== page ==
• Discuss how you’re working to improve your weaknesses.

b) Read as much as you can

c) Stay up to date with current affairs

Know what’s going on in the healthcare, biomedical and medical fields. When you read news articles on non-healthcare related issues, think about how it can impact the medical field. 

Keep up to date while you’re on the go with the ABC news app or by listening to the radio. If anything in particular interests you then write it down along with where you found it. With this technique, you can mention where you found your information when discussing current affairs in your interview. This will make you sound much more credible. 

That being said, only talk about news you’ve found through respectable sources. It’s probably not a good idea to talk about things you’ve found on Reddit or Youtube.

Learn more about how to identify fake news with ABC’s article, Real or Fake News: How Do You Know?

d) Make a skills bank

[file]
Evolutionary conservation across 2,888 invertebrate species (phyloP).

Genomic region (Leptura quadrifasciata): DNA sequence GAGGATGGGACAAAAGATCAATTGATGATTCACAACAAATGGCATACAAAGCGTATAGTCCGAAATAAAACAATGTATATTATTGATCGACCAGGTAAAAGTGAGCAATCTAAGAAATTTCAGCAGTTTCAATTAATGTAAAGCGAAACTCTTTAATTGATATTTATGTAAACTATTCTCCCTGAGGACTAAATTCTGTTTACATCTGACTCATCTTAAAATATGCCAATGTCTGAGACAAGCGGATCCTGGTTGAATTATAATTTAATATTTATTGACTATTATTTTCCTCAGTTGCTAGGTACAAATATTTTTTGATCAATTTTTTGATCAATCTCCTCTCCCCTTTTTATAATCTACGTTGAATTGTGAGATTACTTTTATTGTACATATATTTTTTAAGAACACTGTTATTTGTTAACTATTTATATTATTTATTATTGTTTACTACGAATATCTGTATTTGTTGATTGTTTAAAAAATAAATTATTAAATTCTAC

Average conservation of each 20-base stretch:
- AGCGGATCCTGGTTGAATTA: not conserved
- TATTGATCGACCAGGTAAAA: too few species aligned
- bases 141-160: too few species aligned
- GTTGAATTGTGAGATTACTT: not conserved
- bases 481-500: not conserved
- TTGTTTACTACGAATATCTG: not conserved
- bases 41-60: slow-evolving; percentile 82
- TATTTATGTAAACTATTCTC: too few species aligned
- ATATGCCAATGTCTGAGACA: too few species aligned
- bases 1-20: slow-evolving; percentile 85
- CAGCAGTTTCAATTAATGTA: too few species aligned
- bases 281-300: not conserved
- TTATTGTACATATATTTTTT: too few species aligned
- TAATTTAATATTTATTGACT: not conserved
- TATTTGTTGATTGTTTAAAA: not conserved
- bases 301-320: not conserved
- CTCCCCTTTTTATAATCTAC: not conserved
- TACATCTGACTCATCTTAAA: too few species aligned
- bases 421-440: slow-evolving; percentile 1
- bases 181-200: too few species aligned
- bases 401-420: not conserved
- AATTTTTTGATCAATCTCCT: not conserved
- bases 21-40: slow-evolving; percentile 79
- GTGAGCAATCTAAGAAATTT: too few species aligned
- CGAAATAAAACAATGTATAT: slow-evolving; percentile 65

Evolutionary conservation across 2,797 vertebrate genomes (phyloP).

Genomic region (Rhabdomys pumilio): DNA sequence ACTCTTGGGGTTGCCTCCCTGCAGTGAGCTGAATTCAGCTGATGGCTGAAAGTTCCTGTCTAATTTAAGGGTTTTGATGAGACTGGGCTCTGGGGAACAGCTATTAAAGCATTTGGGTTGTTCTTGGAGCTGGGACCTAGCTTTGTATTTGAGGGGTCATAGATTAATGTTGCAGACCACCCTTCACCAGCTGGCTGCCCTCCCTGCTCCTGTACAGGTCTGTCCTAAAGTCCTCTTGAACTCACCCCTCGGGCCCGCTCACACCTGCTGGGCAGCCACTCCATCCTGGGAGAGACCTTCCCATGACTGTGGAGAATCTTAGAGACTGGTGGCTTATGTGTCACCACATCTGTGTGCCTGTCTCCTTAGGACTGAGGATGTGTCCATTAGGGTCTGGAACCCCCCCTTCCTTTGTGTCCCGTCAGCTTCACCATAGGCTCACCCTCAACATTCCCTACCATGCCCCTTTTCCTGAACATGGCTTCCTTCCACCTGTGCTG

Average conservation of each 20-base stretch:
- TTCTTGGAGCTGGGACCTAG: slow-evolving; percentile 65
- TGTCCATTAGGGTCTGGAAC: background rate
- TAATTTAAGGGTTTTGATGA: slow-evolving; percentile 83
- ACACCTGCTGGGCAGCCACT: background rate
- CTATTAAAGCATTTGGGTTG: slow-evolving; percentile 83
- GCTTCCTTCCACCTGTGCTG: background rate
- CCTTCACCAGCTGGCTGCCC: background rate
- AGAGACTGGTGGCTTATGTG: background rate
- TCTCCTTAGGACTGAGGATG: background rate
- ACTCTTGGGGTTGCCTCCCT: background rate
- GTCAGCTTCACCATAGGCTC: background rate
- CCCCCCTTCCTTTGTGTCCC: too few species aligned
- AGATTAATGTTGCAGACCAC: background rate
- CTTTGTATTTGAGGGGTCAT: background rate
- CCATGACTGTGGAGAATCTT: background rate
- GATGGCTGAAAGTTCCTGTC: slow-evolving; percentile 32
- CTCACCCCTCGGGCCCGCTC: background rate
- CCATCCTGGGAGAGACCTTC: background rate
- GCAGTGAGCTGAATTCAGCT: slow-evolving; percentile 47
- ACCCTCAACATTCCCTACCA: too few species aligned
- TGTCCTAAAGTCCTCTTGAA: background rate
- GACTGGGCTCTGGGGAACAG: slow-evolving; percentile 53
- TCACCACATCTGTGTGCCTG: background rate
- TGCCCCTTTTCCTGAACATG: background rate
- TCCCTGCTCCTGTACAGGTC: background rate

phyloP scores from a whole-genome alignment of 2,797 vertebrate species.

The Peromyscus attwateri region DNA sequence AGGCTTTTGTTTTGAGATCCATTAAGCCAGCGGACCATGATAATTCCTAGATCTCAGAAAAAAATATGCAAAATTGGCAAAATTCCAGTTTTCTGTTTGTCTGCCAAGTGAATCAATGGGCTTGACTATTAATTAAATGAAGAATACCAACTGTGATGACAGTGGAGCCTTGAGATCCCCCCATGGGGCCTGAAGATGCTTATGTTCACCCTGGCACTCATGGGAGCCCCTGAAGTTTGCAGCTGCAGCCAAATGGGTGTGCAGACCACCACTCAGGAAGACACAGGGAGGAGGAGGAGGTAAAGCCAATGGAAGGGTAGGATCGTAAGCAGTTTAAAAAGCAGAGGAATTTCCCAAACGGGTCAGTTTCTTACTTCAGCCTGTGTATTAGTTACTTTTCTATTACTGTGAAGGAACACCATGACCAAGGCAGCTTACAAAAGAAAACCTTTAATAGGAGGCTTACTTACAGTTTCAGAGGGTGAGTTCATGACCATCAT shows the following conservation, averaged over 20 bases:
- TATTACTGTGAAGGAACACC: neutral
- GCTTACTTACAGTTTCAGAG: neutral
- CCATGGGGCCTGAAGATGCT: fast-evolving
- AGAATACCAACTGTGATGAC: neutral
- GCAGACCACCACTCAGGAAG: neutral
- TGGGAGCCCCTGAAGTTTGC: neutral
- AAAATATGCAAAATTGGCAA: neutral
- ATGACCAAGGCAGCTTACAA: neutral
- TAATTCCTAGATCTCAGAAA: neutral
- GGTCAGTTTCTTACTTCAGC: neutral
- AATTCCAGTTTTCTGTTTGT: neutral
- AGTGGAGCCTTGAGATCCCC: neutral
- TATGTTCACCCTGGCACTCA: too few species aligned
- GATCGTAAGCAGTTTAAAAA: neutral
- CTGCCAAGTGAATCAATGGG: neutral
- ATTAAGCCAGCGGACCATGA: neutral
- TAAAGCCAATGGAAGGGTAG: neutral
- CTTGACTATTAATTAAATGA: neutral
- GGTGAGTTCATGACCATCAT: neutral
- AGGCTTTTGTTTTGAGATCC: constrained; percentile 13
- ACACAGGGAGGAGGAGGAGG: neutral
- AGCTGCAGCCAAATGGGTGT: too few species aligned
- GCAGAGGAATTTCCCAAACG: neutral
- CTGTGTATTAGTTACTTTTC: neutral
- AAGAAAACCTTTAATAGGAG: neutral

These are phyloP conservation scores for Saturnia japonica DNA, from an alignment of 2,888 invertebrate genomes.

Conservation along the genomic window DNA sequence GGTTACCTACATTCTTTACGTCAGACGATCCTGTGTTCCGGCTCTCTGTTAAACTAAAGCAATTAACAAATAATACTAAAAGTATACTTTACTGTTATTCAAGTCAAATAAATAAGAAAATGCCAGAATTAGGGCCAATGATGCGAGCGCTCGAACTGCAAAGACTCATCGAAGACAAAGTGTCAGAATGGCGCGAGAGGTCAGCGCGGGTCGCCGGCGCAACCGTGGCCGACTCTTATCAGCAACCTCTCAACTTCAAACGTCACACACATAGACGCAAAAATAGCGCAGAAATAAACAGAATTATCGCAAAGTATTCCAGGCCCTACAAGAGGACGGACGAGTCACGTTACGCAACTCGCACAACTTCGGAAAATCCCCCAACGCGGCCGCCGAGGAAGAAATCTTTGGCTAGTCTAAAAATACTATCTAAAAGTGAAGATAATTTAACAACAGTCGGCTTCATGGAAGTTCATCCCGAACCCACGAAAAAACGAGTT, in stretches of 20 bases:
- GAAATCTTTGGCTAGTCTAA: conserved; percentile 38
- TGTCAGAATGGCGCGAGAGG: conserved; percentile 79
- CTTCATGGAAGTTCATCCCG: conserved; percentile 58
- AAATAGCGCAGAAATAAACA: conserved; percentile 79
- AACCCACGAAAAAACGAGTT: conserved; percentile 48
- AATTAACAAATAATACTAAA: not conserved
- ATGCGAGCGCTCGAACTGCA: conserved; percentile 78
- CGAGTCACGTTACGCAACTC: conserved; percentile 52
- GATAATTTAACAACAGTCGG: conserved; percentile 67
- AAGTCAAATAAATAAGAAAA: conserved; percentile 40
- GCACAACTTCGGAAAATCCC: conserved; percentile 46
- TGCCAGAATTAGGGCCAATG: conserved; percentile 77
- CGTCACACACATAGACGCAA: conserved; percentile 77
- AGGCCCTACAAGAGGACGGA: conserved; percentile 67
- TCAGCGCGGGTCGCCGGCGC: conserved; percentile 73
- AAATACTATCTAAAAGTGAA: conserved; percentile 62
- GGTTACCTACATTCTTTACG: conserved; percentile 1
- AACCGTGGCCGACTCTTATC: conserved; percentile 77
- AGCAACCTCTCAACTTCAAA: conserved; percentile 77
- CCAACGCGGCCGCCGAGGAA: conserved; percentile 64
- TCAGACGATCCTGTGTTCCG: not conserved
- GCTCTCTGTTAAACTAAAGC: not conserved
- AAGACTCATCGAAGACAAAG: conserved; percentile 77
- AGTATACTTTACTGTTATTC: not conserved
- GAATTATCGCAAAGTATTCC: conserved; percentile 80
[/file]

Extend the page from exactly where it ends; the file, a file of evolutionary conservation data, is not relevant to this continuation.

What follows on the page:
It can be hard to think of ideas under pressure.

Few of us can recall a time we showed resilience or leadership on the spot. So in preparation for this kind of question, make yourself a bank of examples to demonstrate when you used a certain skill and reflect on it.

Here’s an example of what your skills bank could look like:

Quality

Example

Reflection

Good communication skills

'Had to explain percentages and fractions to a 10-year-old I was tutoring.'

Communication approach varies based on who you’re speaking to. It’s important to listen well in order to communicate well.

Ability to take responsibility for your own actions

‘Bumped into my neighbor's car, apologised and paid in full.’

Didn’t take time to check all the mirrors. Next time I will stay focused when driving.